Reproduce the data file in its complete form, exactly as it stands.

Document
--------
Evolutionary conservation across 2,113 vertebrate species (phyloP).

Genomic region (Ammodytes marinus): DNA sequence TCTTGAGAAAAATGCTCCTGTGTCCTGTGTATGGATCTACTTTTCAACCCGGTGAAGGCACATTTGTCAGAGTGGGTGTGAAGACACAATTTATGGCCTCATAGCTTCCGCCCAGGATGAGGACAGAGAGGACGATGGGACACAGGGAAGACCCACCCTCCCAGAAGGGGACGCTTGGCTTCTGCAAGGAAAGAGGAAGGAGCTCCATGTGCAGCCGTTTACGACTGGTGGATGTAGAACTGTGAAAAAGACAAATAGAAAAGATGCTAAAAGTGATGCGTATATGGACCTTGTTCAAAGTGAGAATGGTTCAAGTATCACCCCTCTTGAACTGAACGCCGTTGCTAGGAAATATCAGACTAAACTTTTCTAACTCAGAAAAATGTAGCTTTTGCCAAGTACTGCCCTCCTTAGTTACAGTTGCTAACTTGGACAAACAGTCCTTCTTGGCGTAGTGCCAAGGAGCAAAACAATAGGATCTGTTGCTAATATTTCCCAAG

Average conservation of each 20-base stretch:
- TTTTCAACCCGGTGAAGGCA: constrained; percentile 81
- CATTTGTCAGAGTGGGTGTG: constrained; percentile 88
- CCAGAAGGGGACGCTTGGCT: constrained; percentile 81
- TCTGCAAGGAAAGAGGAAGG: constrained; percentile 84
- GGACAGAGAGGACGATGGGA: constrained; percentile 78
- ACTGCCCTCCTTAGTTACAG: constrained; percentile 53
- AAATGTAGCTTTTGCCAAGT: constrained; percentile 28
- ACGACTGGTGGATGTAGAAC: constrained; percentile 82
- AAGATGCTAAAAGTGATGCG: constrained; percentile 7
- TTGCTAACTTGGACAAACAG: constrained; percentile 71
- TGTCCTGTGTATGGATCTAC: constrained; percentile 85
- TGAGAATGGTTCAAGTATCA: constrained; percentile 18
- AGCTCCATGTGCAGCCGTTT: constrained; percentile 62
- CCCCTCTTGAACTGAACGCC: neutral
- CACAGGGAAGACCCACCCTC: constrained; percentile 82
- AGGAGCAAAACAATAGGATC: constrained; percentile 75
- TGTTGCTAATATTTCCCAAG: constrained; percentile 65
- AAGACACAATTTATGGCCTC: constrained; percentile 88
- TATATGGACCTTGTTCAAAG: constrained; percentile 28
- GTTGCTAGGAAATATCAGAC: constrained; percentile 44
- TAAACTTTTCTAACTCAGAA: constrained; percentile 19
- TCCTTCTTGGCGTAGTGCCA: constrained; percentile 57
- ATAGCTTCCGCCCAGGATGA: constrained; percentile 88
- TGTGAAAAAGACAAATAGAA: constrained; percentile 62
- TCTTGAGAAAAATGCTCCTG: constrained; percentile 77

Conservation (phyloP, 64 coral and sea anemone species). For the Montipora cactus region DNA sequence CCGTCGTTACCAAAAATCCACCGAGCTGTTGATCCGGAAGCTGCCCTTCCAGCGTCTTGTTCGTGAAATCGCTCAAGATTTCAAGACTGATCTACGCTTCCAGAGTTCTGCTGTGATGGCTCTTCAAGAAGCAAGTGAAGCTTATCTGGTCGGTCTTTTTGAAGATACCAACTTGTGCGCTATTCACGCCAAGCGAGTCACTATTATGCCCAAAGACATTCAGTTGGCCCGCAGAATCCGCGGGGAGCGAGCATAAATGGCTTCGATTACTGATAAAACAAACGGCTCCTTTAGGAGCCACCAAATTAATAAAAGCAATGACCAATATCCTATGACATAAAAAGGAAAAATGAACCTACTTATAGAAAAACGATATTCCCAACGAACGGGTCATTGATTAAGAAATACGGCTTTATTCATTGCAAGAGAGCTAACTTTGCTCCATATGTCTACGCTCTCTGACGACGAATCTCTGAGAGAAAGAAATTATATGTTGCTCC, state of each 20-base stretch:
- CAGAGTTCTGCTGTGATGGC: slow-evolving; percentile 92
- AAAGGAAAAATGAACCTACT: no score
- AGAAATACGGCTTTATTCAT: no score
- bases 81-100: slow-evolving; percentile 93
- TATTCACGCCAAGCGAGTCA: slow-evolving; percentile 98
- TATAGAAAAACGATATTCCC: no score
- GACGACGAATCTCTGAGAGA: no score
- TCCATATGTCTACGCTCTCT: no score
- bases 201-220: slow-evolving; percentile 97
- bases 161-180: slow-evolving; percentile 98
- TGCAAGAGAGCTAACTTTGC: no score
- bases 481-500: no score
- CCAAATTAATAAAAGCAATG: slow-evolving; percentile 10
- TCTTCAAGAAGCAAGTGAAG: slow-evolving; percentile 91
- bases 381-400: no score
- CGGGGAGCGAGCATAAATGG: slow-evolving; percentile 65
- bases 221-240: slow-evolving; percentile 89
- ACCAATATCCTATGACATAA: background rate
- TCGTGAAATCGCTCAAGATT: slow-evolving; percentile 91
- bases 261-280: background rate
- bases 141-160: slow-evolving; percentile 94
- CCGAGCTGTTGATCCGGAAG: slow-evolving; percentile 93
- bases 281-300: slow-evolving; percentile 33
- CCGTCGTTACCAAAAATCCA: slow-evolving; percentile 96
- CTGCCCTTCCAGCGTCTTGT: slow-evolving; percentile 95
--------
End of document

Evolutionary conservation across 2,113 vertebrate species (phyloP).

Genomic region (Ammodytes marinus): DNA sequence TCTTGAGAAAAATGCTCCTGTGTCCTGTGTATGGATCTACTTTTCAACCCGGTGAAGGCACATTTGTCAGAGTGGGTGTGAAGACACAATTTATGGCCTCATAGCTTCCGCCCAGGATGAGGACAGAGAGGACGATGGGACACAGGGAAGACCCACCCTCCCAGAAGGGGACGCTTGGCTTCTGCAAGGAAAGAGGAAGGAGCTCCATGTGCAGCCGTTTACGACTGGTGGATGTAGAACTGTGAAAAAGACAAATAGAAAAGATGCTAAAAGTGATGCGTATATGGACCTTGTTCAAAGTGAGAATGGTTCAAGTATCACCCCTCTTGAACTGAACGCCGTTGCTAGGAAATATCAGACTAAACTTTTCTAACTCAGAAAAATGTAGCTTTTGCCAAGTACTGCCCTCCTTAGTTACAGTTGCTAACTTGGACAAACAGTCCTTCTTGGCGTAGTGCCAAGGAGCAAAACAATAGGATCTGTTGCTAATATTTCCCAAG

Average conservation of each 20-base stretch:
- TTTTCAACCCGGTGAAGGCA: constrained; percentile 81
- CATTTGTCAGAGTGGGTGTG: constrained; percentile 88
- CCAGAAGGGGACGCTTGGCT: constrained; percentile 81
- TCTGCAAGGAAAGAGGAAGG: constrained; percentile 84
- GGACAGAGAGGACGATGGGA: constrained; percentile 78
- ACTGCCCTCCTTAGTTACAG: constrained; percentile 53
- AAATGTAGCTTTTGCCAAGT: constrained; percentile 28
- ACGACTGGTGGATGTAGAAC: constrained; percentile 82
- AAGATGCTAAAAGTGATGCG: constrained; percentile 7
- TTGCTAACTTGGACAAACAG: constrained; percentile 71
- TGTCCTGTGTATGGATCTAC: constrained; percentile 85
- TGAGAATGGTTCAAGTATCA: constrained; percentile 18
- AGCTCCATGTGCAGCCGTTT: constrained; percentile 62
- CCCCTCTTGAACTGAACGCC: neutral
- CACAGGGAAGACCCACCCTC: constrained; percentile 82
- AGGAGCAAAACAATAGGATC: constrained; percentile 75
- TGTTGCTAATATTTCCCAAG: constrained; percentile 65
- AAGACACAATTTATGGCCTC: constrained; percentile 88
- TATATGGACCTTGTTCAAAG: constrained; percentile 28
- GTTGCTAGGAAATATCAGAC: constrained; percentile 44
- TAAACTTTTCTAACTCAGAA: constrained; percentile 19
- TCCTTCTTGGCGTAGTGCCA: constrained; percentile 57
- ATAGCTTCCGCCCAGGATGA: constrained; percentile 88
- TGTGAAAAAGACAAATAGAA: constrained; percentile 62
- TCTTGAGAAAAATGCTCCTG: constrained; percentile 77

Conservation (phyloP, 64 coral and sea anemone species). For the Montipora cactus region DNA sequence CCGTCGTTACCAAAAATCCACCGAGCTGTTGATCCGGAAGCTGCCCTTCCAGCGTCTTGTTCGTGAAATCGCTCAAGATTTCAAGACTGATCTACGCTTCCAGAGTTCTGCTGTGATGGCTCTTCAAGAAGCAAGTGAAGCTTATCTGGTCGGTCTTTTTGAAGATACCAACTTGTGCGCTATTCACGCCAAGCGAGTCACTATTATGCCCAAAGACATTCAGTTGGCCCGCAGAATCCGCGGGGAGCGAGCATAAATGGCTTCGATTACTGATAAAACAAACGGCTCCTTTAGGAGCCACCAAATTAATAAAAGCAATGACCAATATCCTATGACATAAAAAGGAAAAATGAACCTACTTATAGAAAAACGATATTCCCAACGAACGGGTCATTGATTAAGAAATACGGCTTTATTCATTGCAAGAGAGCTAACTTTGCTCCATATGTCTACGCTCTCTGACGACGAATCTCTGAGAGAAAGAAATTATATGTTGCTCC, state of each 20-base stretch:
- CAGAGTTCTGCTGTGATGGC: slow-evolving; percentile 92
- AAAGGAAAAATGAACCTACT: no score
- AGAAATACGGCTTTATTCAT: no score
- bases 81-100: slow-evolving; percentile 93
- TATTCACGCCAAGCGAGTCA: slow-evolving; percentile 98
- TATAGAAAAACGATATTCCC: no score
- GACGACGAATCTCTGAGAGA: no score
- TCCATATGTCTACGCTCTCT: no score
- bases 201-220: slow-evolving; percentile 97
- bases 161-180: slow-evolving; percentile 98
- TGCAAGAGAGCTAACTTTGC: no score
- bases 481-500: no score
- CCAAATTAATAAAAGCAATG: slow-evolving; percentile 10
- TCTTCAAGAAGCAAGTGAAG: slow-evolving; percentile 91
- bases 381-400: no score
- CGGGGAGCGAGCATAAATGG: slow-evolving; percentile 65
- bases 221-240: slow-evolving; percentile 89
- ACCAATATCCTATGACATAA: background rate
- TCGTGAAATCGCTCAAGATT: slow-evolving; percentile 91
- bases 261-280: background rate
- bases 141-160: slow-evolving; percentile 94
- CCGAGCTGTTGATCCGGAAG: slow-evolving; percentile 93
- bases 281-300: slow-evolving; percentile 33
- CCGTCGTTACCAAAAATCCA: slow-evolving; percentile 96
- CTGCCCTTCCAGCGTCTTGT: slow-evolving; percentile 95